Neutrophils rapidly undergo spontaneous apoptosis, but this process can be considerably delayed by exposure to a variety of agents such as pro-inflammatory cytokines. The anti-apoptotic protein of the Bcl-2 family, Mcl-1, plays a key role in the regulation of neutrophil apoptosis. The protein has some unusual properties compared with other family members, including an extremely high turnover rate. Many factors, such as cytokines and local oxygen concentrations, can regulate cellular levels of Mcl-1 via transcription and post-transcriptional modification, control the survival time of neutrophils within tissues and thereby influence the inflammatory response.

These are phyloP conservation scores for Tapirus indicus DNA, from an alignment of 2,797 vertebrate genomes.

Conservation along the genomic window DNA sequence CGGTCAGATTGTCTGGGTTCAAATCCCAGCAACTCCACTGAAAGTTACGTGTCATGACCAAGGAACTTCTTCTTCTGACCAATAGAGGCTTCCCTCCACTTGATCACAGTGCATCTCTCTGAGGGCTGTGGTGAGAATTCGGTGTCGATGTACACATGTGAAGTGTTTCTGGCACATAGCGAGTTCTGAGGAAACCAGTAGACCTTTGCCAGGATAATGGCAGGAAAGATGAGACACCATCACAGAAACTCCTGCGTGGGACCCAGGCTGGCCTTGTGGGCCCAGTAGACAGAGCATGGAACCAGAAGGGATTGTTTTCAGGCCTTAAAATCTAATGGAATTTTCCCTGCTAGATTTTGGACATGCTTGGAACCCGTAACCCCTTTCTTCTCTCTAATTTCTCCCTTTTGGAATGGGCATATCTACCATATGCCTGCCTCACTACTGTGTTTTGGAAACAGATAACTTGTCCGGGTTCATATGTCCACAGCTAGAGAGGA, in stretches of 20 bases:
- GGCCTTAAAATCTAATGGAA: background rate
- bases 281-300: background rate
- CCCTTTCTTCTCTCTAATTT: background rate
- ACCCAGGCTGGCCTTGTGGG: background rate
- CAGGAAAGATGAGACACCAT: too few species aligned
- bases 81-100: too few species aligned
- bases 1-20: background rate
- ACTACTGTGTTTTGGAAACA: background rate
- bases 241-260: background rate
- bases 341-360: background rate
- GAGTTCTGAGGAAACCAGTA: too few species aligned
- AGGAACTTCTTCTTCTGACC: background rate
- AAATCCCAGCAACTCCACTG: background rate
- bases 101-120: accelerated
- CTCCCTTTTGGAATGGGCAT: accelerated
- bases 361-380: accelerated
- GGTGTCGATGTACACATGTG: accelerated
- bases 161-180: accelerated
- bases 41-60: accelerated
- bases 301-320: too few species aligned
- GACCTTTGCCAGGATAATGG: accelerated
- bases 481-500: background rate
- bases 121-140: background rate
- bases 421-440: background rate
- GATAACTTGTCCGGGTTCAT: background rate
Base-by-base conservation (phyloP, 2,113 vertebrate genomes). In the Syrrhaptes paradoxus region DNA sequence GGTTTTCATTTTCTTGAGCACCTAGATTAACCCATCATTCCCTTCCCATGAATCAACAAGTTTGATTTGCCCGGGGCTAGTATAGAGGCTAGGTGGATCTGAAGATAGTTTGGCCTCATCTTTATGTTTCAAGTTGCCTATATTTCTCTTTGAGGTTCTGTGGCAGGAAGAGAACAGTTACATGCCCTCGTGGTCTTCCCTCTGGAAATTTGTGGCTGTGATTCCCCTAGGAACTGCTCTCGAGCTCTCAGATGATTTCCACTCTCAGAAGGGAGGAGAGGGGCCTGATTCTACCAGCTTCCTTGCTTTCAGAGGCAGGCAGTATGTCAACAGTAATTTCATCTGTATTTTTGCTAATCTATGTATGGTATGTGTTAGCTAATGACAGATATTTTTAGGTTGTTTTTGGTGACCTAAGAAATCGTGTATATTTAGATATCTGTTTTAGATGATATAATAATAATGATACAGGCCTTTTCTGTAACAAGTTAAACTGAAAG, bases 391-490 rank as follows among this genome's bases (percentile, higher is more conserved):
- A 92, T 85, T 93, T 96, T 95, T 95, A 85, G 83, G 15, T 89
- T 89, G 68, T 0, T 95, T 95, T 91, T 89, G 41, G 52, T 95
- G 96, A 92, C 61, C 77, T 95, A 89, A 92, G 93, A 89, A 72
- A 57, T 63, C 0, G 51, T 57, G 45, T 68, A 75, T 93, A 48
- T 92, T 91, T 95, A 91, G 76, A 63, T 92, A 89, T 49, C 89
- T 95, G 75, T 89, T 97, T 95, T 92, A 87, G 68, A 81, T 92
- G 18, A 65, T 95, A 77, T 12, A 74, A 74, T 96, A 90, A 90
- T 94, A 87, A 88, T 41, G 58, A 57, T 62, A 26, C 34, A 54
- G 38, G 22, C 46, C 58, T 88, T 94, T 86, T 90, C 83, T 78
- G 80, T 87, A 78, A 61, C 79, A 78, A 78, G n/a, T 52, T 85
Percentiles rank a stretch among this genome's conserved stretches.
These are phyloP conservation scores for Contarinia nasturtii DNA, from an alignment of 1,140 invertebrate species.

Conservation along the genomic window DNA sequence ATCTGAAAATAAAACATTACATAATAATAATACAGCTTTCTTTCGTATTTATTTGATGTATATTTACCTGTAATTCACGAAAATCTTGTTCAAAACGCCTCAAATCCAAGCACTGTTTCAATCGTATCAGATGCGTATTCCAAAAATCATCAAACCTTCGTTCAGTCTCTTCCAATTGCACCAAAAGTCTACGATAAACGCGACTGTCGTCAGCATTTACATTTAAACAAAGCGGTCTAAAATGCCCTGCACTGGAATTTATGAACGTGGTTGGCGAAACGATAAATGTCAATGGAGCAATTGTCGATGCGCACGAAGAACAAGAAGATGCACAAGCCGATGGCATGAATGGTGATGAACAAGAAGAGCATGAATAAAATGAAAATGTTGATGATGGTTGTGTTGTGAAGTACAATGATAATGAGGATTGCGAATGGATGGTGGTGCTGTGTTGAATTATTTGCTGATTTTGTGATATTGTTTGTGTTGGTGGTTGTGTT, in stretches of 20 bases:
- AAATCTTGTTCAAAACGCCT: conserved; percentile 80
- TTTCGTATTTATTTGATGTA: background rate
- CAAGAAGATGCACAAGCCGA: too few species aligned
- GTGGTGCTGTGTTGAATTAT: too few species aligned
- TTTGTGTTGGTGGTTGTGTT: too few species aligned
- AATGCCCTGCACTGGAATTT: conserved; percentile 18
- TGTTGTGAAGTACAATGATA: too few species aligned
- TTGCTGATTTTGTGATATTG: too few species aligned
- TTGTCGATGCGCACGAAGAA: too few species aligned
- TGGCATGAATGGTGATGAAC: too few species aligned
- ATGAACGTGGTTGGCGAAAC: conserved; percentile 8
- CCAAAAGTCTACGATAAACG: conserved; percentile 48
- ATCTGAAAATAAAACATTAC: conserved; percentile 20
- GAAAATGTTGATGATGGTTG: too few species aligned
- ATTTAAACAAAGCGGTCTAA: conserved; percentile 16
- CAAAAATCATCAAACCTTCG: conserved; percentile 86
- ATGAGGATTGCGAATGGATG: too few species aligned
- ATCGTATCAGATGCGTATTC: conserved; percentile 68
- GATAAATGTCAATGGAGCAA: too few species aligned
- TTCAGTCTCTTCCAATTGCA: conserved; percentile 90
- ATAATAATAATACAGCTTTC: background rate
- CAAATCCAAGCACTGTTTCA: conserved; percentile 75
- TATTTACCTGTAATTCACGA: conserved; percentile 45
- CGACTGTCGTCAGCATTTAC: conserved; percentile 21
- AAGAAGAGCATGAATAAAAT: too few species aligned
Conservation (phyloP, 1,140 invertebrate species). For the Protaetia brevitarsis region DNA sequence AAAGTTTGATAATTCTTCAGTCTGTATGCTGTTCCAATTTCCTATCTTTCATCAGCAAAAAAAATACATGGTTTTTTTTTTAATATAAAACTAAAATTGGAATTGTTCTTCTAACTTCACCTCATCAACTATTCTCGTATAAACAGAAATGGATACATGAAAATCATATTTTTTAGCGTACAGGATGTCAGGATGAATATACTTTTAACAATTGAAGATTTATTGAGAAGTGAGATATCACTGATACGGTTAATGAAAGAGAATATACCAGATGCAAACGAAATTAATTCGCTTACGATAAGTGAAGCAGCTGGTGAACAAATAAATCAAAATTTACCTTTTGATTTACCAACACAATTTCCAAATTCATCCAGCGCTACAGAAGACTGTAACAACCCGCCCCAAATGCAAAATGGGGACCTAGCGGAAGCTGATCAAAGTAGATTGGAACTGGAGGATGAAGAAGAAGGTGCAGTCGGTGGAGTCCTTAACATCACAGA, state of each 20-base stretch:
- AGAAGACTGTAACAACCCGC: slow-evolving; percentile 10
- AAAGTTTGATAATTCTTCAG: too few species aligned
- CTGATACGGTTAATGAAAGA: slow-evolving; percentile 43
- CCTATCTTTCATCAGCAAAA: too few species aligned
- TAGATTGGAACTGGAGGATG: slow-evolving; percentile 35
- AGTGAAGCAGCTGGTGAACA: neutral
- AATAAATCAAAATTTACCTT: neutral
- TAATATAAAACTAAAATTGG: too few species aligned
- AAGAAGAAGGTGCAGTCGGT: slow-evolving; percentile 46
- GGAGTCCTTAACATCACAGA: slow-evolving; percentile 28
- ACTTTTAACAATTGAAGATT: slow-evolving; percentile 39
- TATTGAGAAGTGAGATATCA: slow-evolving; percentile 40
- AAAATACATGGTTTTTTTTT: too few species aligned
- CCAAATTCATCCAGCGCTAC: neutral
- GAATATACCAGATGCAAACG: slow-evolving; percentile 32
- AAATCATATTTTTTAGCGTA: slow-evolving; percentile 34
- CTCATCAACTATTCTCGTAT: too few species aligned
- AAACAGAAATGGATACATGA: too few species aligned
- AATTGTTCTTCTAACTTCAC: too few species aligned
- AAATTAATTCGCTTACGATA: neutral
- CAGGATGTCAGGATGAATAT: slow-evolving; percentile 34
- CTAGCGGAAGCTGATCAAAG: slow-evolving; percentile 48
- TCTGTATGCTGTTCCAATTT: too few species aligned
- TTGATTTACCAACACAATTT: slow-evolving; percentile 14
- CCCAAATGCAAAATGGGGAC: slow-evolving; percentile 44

Abbreviations used: Bcl-2, B-cell lymphocytic-leukaemia proto-oncogene 2; BH domain, bcl-2 homology domain; IL, interleukin.

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Author notes

Apoptosis in Myeloid Cells: Molecular Insights into Disease Processes: a Biochemical Society Focused Meeting held at New Edinburgh Royal Infirmary, Little France, Nr. Edinburgh, 19–20 November 2003